I ask because the question arose recently in the unfolding disaster of the Glastonbury men who adopted nine sons, and then were charged with sexually abusing two of them. News stories said one of the men — George Harasz — had trauma in his background that might have affected his ability to be a good parent.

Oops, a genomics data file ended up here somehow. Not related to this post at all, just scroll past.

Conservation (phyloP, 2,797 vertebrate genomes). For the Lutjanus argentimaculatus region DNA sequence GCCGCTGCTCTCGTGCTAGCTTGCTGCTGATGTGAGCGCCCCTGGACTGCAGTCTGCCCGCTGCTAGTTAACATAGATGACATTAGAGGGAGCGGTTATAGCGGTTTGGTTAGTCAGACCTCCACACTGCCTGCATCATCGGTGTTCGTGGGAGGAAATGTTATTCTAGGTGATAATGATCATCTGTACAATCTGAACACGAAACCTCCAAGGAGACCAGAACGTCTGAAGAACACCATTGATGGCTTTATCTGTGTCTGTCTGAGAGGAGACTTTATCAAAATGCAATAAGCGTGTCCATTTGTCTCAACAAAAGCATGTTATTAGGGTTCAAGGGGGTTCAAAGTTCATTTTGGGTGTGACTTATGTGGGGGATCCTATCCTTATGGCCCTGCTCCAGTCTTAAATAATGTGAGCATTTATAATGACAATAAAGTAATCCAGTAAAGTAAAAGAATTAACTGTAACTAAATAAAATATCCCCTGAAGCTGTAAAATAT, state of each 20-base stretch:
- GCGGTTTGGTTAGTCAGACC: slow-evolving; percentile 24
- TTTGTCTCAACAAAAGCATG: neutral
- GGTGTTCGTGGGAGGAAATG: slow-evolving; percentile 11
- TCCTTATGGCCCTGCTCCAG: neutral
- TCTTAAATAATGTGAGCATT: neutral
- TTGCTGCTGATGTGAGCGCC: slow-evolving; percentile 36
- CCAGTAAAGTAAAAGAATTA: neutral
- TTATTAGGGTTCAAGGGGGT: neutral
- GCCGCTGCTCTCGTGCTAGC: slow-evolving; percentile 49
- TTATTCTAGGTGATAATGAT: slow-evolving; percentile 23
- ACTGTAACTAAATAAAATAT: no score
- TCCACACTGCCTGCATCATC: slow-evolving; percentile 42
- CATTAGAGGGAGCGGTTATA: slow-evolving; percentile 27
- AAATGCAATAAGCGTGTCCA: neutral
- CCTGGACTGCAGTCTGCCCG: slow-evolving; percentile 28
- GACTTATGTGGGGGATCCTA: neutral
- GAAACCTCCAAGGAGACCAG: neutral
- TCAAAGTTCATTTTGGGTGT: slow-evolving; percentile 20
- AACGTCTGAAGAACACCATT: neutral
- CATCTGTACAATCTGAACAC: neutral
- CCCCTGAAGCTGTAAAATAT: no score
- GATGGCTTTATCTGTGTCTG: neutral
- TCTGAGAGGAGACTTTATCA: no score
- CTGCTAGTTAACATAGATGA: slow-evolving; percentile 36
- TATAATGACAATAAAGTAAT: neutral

And there it is again. The American Academy of Child and Adolescent Psychiatry says child sexual abuse is reported up to 80,000 times a year, but far more incidences go unreported. This week, two new accusers came forward in the growing list of alleged victims of Penn State assistant football coach Jerry Sandusky. In Connecticut, jury selection starts next month for the next St. Francis Hospital/George Reardon child sexual abuse trial.Also in Connecticut, we learned from his recent trial that Joshua Komisarjevsky, who with Steven Hayes sexually assaulted and killed the three Petit women, was sexually abused as a child.I, too, survived childhood sex abuse, from the time I was 7 until I was roughly 13. I tried to tell, but when a beloved teacher refused to listen, I pushed the memories below the surface and pretended everything was fine.Everything wasn’t fine. When I hit my 30s, the memories burst to the surface and I found myself with a phone in my hand, trying to find someone who could talk me out of killing myself. The horror and shame had festered, but I made that last-ditch call because, as a single mother, the only person who would be left to discover what I’d done would have been my 6-year-old son, and I would not leave him that legacy.And that is the experience of the vast majority of survivors of childhood sexual trauma. We turn that unbearable pain on ourselves. We may drink, sleep around and engage in other risky and dumb behaviors, but we don’t often make the news. You can find our ranks in prison, in the halls of power in Washington and everywhere in between.Department of Children and Families Commissioner Joette Katz was quoted in one story about the Glastonbury family. But she said, when I asked her later: “A traumatic childhood does not render someone incapable of raising children.”On DCF’s website, prospective adoptive or foster parents are alerted that they should be “determined to be physically and mentally able to provide care to children.” Any past traumas would come up in interviews during home studies, said Katz, and that means the onus is on prospective parents to self-disclose.”Sometimes, trauma is just life, but I think it’s important to know about it, understand it,” Katz said. “We want to make sure, more importantly, that the prospective parents are aware of it, so we can help them, so we don’t create loaded situations.” She says that in providing support, the department strives for the ABCs — awareness, balance and connections.After that phone call, I started swimming, and swimming hard. If a counselor or therapy lagged, I moved on. I joined any therapy group that would have me, and I relied on people until they could take me no longer, and then I moved on. I needed fresh horses to get across the stream. The minute I was able, I confronted my perpetrator and his accomplice, and when they denied the abuse, I cut ties and never looked back.I know the statistics. We, the members of this club no one wants to belong to, sometimes find our answer in a bottle. Or we find partners who pick up where our perpetrators left off. We have our share of mental health issues. Sometimes, we have trouble with intimacy. Some of us — though not as many as you might think — grow up to be perpetrators, though most of us would cut off our hands before we would hurt a child.But you can’t compare trauma (or recovery) any more than you can compare snowflakes. A strange brew of good therapy, massive support from my husband, genetics and luck got me through. But you should know I’m not special. We are everywhere. And we are dealing.Hartford Courant, Susan Campbell, Dec 11, 2011